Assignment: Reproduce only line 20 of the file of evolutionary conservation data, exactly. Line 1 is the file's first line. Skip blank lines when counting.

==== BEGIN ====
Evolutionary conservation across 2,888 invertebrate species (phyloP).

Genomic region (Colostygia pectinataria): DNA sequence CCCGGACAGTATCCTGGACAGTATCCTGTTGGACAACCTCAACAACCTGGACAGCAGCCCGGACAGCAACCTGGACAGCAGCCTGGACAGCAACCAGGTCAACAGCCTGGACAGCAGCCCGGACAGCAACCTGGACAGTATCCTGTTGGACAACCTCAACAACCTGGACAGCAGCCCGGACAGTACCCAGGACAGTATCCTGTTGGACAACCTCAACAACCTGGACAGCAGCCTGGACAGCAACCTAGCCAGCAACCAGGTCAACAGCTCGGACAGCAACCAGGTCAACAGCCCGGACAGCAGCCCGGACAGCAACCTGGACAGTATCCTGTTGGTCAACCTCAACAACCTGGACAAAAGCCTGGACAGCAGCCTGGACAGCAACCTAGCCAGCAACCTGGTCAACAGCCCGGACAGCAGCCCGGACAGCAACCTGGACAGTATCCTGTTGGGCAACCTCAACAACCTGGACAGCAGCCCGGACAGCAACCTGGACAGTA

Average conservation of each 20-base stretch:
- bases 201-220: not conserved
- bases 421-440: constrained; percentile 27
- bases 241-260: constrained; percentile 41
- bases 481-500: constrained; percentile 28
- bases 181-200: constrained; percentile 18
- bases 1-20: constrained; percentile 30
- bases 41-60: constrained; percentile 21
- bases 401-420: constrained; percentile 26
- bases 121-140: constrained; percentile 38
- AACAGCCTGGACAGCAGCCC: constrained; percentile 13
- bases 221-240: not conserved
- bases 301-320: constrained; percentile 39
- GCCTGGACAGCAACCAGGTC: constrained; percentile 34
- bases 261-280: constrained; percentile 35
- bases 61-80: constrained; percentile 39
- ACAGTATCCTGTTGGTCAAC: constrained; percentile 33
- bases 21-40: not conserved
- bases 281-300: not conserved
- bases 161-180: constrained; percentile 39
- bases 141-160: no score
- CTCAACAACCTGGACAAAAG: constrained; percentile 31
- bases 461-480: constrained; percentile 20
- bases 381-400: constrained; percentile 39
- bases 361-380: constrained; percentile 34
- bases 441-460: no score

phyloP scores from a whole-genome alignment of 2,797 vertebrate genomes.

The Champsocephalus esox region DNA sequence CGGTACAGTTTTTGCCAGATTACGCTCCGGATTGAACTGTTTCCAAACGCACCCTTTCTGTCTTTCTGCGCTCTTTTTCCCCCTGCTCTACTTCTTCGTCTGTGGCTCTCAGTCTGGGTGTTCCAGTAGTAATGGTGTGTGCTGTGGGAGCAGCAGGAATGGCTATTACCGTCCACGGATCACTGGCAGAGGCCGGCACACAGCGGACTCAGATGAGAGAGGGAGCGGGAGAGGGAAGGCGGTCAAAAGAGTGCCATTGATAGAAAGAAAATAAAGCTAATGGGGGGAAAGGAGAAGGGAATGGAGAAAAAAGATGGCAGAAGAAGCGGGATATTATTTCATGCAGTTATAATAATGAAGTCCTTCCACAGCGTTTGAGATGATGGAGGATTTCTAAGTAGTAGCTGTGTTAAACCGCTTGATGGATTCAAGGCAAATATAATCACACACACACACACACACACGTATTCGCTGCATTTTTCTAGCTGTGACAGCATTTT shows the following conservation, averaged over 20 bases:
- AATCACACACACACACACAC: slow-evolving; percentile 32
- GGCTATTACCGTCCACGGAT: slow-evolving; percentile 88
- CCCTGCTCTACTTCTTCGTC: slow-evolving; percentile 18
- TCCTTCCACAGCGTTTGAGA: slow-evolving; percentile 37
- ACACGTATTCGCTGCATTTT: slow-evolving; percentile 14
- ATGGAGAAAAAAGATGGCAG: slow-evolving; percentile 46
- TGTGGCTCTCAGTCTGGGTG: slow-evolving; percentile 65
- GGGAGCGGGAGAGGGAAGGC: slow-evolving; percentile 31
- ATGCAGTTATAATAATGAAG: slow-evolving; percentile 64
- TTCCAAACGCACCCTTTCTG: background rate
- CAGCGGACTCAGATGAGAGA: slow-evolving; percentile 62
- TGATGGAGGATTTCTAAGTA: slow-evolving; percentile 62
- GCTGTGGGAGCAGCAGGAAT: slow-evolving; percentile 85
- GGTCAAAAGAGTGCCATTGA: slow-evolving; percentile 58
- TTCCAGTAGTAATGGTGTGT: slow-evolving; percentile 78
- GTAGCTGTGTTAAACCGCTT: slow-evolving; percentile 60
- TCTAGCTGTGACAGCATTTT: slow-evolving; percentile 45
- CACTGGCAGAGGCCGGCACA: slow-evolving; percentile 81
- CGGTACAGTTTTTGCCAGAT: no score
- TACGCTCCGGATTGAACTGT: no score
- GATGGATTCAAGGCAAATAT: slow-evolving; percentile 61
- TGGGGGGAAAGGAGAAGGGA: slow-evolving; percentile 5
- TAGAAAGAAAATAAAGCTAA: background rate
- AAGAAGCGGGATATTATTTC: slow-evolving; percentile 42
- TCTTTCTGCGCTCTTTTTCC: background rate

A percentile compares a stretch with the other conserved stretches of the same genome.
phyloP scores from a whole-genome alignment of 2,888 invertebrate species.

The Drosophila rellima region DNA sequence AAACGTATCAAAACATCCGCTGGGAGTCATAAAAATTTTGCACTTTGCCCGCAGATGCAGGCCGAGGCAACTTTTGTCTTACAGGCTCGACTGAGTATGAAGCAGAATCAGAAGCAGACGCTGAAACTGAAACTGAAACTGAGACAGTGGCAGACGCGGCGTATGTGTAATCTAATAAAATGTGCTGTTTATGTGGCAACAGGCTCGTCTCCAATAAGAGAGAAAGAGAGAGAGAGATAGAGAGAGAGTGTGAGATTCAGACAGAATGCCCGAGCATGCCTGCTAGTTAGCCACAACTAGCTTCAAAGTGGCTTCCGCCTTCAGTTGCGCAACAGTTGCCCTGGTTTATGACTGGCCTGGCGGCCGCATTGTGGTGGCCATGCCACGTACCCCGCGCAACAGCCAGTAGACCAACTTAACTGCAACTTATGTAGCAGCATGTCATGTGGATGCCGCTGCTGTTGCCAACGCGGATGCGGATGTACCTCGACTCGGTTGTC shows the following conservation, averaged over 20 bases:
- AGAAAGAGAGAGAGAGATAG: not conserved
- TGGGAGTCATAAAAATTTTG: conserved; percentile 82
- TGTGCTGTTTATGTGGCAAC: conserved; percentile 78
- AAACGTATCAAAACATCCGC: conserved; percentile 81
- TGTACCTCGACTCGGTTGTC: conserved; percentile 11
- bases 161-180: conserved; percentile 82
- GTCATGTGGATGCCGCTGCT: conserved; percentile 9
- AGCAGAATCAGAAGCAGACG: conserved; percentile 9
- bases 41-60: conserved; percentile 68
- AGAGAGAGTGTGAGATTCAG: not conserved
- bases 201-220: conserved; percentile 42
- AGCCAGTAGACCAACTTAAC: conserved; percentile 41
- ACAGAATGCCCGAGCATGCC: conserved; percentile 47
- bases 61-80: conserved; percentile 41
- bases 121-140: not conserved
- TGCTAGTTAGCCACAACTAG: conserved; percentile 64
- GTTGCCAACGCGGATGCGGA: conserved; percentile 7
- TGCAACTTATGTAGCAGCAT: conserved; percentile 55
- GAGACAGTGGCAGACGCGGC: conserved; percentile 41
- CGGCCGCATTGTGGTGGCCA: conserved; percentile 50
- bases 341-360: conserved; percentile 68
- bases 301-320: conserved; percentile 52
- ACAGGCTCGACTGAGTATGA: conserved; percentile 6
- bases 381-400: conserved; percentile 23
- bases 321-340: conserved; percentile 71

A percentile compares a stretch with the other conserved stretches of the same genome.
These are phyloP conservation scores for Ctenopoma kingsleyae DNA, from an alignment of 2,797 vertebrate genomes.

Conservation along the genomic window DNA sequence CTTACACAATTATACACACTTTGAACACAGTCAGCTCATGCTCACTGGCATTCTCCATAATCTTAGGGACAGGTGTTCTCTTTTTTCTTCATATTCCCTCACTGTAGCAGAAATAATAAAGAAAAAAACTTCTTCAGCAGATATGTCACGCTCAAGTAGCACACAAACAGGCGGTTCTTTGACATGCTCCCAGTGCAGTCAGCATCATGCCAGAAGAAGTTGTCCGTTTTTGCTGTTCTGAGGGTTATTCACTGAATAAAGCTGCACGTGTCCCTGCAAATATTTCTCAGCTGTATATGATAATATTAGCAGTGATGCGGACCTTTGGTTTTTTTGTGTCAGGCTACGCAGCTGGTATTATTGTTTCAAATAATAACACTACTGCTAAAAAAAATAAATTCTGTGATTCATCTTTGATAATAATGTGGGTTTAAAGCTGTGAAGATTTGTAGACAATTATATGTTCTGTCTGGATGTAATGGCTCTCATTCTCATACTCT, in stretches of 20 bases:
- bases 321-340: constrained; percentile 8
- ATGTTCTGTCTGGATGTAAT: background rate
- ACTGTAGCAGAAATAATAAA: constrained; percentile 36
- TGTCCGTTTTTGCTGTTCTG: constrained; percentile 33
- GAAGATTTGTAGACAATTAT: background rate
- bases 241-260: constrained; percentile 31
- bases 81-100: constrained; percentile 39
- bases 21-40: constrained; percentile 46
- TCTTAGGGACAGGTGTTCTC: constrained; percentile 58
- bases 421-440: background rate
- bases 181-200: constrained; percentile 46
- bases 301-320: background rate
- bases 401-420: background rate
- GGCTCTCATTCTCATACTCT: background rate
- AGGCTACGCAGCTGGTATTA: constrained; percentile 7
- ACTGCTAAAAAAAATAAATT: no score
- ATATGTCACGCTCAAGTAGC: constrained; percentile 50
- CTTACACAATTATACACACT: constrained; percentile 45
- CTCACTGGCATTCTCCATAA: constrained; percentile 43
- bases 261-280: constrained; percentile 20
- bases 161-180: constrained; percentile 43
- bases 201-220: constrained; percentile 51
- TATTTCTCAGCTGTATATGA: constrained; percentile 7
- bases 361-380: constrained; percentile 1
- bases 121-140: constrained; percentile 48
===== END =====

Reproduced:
- bases 21-40: not conserved